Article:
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Sunday, June 7, 2015


Earlier this year I read on Una's blog, Great Balls of Wool, about a book that she had received for Christmas. The book,' Knitting Yarns', edited by Ann Hood, consists of a number of writers who wrote about their experiences with knitting. I decided to see if the BCC Library had the book, which it did, so I borrowed it. 
Some of the contributors wrote about how they came to be knitters; one writer told of her efforts to become a knitter but still was unable to knit. Some writers contributed a pattern ;another wrote a poem about knitting. Others wrote about the people that influenced their love of knitting. I particularly enjoyed Sue Grafton's chapter in the book. A longtime and very keen knitter, Sue listed all the benefits of teaching a child to knit. She mentioned such things as encouraging focus, to enjoy 'sustained concentration', linking generations, it's portable, it teaches children to 'take pride in a job well done', it stimulates a love of colour, texture and 'an appreciation' for design. 
It was a very entertaining book and I enjoyed it immensely. Then I started thinking of my own knitting story/journey.

As long as I can remember, my mother knitted. One memory is her sitting and knitting on the arm of the sofa so she could see out the window and up to the main road. When my dad was coming home from work, he would get off the tram and walk down a street which led off the main road...mum could see him from her sofa vantage point and then it was time to put away the knitting and start getting food on the table! 
Mum would knit while she listened to the big radio which stood in the corner of the lounge room...while the news was on or when her favourite radio serials were on. Television came to my state in 1959, but the family didn't get a television until the late 60s!
I can remember pestering her to teach me to knit and she finally relented when I was 7. I made a scarf which had lots of dropped stitches and a very irregular edge I remember...I was proud of it but my mother wasn't impressed I recall. She promised to give me a knitting kit for my next birthday...I was so excited! But all I got was a ball of wool and a pair of needles! Where was the knitting bag? I still remember the disappointment of no bag!! That might be why I have quite a collection of them now!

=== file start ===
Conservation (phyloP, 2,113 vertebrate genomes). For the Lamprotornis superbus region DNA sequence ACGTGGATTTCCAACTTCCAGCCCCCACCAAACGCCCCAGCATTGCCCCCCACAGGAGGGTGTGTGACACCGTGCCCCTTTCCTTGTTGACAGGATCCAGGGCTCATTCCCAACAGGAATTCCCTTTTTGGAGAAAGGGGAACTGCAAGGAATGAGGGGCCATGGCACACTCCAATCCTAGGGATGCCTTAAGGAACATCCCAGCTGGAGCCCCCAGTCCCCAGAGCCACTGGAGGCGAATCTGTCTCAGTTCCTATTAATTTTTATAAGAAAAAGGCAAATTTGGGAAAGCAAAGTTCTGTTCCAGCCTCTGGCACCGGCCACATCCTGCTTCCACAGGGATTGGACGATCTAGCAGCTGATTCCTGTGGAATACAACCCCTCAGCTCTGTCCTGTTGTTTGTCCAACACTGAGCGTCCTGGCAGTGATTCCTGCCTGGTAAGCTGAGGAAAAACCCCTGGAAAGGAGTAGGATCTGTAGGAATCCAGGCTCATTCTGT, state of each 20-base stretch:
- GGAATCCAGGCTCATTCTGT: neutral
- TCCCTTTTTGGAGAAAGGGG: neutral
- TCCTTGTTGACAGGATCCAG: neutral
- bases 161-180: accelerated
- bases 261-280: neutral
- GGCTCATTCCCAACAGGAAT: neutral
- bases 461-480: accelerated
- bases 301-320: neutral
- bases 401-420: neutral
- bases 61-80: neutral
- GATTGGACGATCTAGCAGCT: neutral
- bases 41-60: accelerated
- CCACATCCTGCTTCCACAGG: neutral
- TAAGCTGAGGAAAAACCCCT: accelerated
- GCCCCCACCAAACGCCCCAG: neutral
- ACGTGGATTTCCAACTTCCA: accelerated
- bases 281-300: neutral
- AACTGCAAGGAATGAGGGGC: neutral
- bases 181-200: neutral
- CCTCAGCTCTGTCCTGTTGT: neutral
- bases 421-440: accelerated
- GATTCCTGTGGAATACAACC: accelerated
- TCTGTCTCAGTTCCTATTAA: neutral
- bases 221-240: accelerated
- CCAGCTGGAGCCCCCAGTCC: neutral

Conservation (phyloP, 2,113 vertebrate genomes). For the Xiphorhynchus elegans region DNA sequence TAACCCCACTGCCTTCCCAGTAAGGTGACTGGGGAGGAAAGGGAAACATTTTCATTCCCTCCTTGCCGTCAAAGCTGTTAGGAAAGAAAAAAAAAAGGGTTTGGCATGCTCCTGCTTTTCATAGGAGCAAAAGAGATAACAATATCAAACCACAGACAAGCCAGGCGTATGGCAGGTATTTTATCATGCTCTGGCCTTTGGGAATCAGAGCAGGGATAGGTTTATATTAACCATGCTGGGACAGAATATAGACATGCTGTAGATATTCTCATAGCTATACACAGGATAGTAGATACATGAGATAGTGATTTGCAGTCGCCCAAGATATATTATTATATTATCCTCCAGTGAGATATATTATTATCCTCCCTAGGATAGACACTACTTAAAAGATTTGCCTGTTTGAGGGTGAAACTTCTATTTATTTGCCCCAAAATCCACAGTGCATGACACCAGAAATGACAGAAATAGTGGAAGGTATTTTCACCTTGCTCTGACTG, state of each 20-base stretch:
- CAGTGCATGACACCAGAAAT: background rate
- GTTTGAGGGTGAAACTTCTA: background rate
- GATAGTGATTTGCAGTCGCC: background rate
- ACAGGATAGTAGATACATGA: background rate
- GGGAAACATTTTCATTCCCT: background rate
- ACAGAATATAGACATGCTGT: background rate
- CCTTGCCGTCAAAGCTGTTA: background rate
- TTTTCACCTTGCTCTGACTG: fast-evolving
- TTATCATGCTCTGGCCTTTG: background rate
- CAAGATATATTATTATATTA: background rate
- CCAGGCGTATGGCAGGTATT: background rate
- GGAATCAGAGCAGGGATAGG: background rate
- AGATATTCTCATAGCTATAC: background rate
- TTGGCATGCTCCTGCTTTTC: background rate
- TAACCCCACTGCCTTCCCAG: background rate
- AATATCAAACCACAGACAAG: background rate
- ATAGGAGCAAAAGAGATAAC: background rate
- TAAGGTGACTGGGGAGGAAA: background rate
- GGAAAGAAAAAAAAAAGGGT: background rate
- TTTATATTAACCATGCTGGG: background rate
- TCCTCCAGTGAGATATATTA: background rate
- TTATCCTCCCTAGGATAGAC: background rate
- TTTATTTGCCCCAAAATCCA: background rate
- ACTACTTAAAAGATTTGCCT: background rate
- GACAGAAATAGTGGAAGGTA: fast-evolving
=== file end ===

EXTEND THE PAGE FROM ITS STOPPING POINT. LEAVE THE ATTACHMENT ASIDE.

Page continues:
A few years later I was knitting dolls' clothes from patterns in my mother's English Women's Weekly. In my teens, the problem was affording yarn for a large a student I couldn't afford it, so tended to sew more during those years. Mum very reluctantly, after lots of pestering, showed me the basics of crochet, but ridiculed my efforts so that craft went on the back burner until a few years later when I met my future mother in law. Elsie showed me how to hold the hook properly, how to make granny squares, Irish crochet, how to read patterns etc and opened a whole new world to me!
When I started work I realised that I could afford to buy enough yarn to make garments...and I did! I found these 2 photos of jumpers/sweaters that I knitted...both with Sirdar yarns. 

I also crocheted several afghans. I started crocheting knee rugs for fundraising at my school and church. I remember I crocheted a knee rug and donated it to a street stall the school was having. The rug was bought, but others wanted to have one. The very enterprising woman running the stall took orders and then told me how many more I needed to make and donate. Hmmm...I did a few more then put a halt to her enterprise...the P&C of the school was getting $10 (this was mid 1970s) per rug...but I thought my largesse had to end! lol
 And when my sister in law was expecting her first baby in 1975, I crocheted a baby blanket using a pattern published in the New Idea. It was made with Patons Totem and very bright colours, just as the pattern photo showed. That baby blankie was used by all 4 of my nephews plus by a number of babies that my SiL's sisters had. Marlene looked after it so well, I wouldn't be surprised if it was still around! lol

And of course I crocheted larger ones for my former DH and I.The rug in the photo below is one of those early blankets years later being enjoyed by DD 1.

By the time DD2 was 1 year old, I had left teaching to be a SAHM. Money was tight but I still wanted to donate items to parish fundraisers. Crocheting was quicker but the yarn went further when knitting. So I trialled knitting rugs and it was about this time I discovered 'slipstitch' patterns. These are multi coloured designs but no stranding or weaving in of colours is needed as it's only one colour used in each row.  When I first started knitting rugs, I used the longest straight needles I could find to get the 200 or so stitches on the needles. Eventually I would switch to circular needles which made it a lot easier. 

Surprisingly, I have found some old photos of my knitting from the 1980s.
The next photo was taken in 1988 (label on the back says so!) and it shows DD2 and I with a slipstitch knitted rug...which I kept and still have!
The next one is 'Shadowbox' slipstitch...another favourite.
Another big favourite slipstitch is the 'honeycomb'...
Many of my throws have been given away as gifts to friends and family...

Many have been donated for fundraising or for charities such as K4BN...the first rug I ever knitted for charity was a chevron, like the one in the larger photo, but it was in autumn colours and sold at a street stall.